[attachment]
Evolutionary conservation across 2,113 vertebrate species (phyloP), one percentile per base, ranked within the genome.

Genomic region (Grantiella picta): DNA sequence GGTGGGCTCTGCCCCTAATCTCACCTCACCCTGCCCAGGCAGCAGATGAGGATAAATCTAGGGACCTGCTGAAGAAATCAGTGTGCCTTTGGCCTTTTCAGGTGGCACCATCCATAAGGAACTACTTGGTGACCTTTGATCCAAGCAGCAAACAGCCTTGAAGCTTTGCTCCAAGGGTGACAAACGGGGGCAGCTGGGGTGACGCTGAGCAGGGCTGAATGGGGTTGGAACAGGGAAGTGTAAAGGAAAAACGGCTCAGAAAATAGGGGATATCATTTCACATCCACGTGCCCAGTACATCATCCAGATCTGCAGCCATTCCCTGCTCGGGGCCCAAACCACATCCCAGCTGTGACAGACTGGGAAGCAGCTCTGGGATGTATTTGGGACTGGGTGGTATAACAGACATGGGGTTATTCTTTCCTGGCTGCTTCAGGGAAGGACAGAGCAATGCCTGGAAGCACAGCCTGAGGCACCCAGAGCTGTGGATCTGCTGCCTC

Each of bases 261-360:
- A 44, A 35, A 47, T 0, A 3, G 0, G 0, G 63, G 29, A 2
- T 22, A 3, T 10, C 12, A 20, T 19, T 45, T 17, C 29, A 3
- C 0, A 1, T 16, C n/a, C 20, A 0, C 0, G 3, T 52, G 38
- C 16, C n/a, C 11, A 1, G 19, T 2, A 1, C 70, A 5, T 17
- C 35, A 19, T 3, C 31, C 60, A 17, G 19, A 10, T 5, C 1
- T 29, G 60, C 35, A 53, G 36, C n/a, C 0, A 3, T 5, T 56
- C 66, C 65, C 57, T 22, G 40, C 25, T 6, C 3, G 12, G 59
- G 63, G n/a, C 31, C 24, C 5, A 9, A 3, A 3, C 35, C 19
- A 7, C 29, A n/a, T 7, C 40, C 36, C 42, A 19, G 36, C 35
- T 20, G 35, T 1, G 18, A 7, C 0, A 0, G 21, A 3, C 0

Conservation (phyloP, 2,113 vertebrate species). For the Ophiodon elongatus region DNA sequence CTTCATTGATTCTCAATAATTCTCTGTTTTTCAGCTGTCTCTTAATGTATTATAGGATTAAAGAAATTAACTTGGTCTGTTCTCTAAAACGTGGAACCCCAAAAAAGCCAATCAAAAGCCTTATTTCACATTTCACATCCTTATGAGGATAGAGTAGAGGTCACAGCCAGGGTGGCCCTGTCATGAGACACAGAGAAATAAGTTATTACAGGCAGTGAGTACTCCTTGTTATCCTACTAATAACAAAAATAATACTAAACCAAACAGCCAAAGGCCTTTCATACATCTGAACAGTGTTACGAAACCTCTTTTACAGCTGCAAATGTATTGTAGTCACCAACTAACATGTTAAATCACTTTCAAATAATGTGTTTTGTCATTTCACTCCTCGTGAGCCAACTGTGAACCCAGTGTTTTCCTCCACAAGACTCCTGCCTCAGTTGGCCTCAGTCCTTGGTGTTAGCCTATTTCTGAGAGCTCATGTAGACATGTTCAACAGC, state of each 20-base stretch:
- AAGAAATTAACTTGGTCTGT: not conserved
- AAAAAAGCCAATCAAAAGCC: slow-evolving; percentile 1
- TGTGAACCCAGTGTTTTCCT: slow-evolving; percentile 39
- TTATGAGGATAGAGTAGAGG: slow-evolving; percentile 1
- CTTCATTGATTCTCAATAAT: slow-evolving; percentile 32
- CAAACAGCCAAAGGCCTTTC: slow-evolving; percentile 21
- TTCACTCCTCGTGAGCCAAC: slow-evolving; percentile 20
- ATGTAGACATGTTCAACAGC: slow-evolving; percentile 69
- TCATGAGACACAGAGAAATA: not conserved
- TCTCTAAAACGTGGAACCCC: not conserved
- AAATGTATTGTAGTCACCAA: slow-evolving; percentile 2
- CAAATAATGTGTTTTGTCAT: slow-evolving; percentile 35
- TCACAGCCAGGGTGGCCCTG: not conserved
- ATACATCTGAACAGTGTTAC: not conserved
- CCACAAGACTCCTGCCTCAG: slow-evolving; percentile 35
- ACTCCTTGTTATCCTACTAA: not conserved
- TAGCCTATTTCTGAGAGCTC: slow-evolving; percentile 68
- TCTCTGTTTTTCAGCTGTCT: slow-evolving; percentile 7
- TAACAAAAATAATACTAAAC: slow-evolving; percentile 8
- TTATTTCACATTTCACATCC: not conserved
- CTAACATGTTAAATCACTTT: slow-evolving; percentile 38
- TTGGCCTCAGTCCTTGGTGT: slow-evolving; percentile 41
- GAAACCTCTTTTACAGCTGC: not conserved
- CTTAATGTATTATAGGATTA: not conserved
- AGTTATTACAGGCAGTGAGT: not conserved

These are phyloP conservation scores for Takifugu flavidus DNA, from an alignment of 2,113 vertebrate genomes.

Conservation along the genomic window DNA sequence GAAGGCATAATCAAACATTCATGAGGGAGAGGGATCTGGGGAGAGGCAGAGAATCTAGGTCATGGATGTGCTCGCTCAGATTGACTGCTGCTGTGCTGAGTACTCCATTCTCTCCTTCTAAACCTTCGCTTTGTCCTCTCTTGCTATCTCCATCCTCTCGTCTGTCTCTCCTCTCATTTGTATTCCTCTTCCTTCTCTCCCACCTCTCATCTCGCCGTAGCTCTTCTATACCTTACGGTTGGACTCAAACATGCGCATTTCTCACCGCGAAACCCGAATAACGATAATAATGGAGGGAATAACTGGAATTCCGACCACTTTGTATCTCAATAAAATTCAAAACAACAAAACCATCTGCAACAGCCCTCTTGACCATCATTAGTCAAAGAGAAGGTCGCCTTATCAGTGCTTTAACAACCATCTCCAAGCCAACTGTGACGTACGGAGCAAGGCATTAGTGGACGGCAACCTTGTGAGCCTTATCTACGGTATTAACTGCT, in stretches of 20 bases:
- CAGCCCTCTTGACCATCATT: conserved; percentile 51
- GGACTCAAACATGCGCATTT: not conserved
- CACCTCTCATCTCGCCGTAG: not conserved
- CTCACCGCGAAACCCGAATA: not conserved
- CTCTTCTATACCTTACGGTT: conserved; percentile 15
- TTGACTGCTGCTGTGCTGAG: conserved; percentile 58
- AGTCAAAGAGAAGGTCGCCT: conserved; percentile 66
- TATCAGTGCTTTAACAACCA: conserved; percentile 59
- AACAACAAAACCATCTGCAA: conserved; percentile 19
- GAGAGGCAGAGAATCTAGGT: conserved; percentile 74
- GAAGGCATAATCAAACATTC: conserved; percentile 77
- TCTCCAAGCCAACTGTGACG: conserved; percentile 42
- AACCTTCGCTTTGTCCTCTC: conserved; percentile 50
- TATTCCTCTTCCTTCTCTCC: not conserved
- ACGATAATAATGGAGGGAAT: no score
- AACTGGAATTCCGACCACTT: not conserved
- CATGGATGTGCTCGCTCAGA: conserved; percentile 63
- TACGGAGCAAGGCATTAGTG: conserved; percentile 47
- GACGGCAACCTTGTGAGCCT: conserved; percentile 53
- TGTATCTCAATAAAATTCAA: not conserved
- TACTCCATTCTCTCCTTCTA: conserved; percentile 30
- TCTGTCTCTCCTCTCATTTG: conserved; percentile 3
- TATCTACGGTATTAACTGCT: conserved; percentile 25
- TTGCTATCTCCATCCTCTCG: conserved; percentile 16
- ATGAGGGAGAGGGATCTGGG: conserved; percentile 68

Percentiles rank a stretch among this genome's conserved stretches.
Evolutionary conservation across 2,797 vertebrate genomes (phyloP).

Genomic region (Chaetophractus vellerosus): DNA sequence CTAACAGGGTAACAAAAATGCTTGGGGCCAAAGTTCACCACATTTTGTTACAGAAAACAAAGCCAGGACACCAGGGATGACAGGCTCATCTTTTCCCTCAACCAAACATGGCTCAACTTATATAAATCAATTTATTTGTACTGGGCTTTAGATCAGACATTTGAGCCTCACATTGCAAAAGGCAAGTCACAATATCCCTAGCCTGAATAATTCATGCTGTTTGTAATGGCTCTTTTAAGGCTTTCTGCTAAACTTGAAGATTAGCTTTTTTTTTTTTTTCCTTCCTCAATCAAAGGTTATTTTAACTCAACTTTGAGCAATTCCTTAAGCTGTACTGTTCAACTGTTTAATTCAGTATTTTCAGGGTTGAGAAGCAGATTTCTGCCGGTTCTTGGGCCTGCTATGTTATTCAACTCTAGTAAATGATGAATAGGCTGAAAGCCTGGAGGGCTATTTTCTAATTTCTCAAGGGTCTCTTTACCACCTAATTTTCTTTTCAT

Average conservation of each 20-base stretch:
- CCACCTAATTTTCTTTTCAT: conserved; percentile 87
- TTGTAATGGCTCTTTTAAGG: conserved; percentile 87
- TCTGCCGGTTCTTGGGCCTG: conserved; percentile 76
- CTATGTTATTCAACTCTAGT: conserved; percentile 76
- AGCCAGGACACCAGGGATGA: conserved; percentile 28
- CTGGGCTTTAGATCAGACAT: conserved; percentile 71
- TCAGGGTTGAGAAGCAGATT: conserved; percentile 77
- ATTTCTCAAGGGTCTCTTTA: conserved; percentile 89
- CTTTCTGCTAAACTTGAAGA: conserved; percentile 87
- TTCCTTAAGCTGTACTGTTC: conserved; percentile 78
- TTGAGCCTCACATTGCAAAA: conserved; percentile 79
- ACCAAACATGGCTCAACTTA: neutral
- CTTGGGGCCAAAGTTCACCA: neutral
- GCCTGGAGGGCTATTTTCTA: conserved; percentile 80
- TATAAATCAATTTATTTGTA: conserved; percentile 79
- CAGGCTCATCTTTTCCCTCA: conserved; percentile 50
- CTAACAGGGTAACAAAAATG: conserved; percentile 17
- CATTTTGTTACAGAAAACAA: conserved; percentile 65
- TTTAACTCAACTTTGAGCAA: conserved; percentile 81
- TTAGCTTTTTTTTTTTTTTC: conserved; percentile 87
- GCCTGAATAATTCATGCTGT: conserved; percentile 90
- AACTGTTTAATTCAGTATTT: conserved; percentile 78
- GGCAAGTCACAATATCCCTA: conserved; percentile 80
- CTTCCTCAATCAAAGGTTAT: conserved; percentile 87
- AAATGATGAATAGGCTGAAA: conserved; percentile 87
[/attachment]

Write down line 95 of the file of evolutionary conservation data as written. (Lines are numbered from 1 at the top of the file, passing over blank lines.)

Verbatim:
- AAATGATGAATAGGCTGAAA: conserved; percentile 87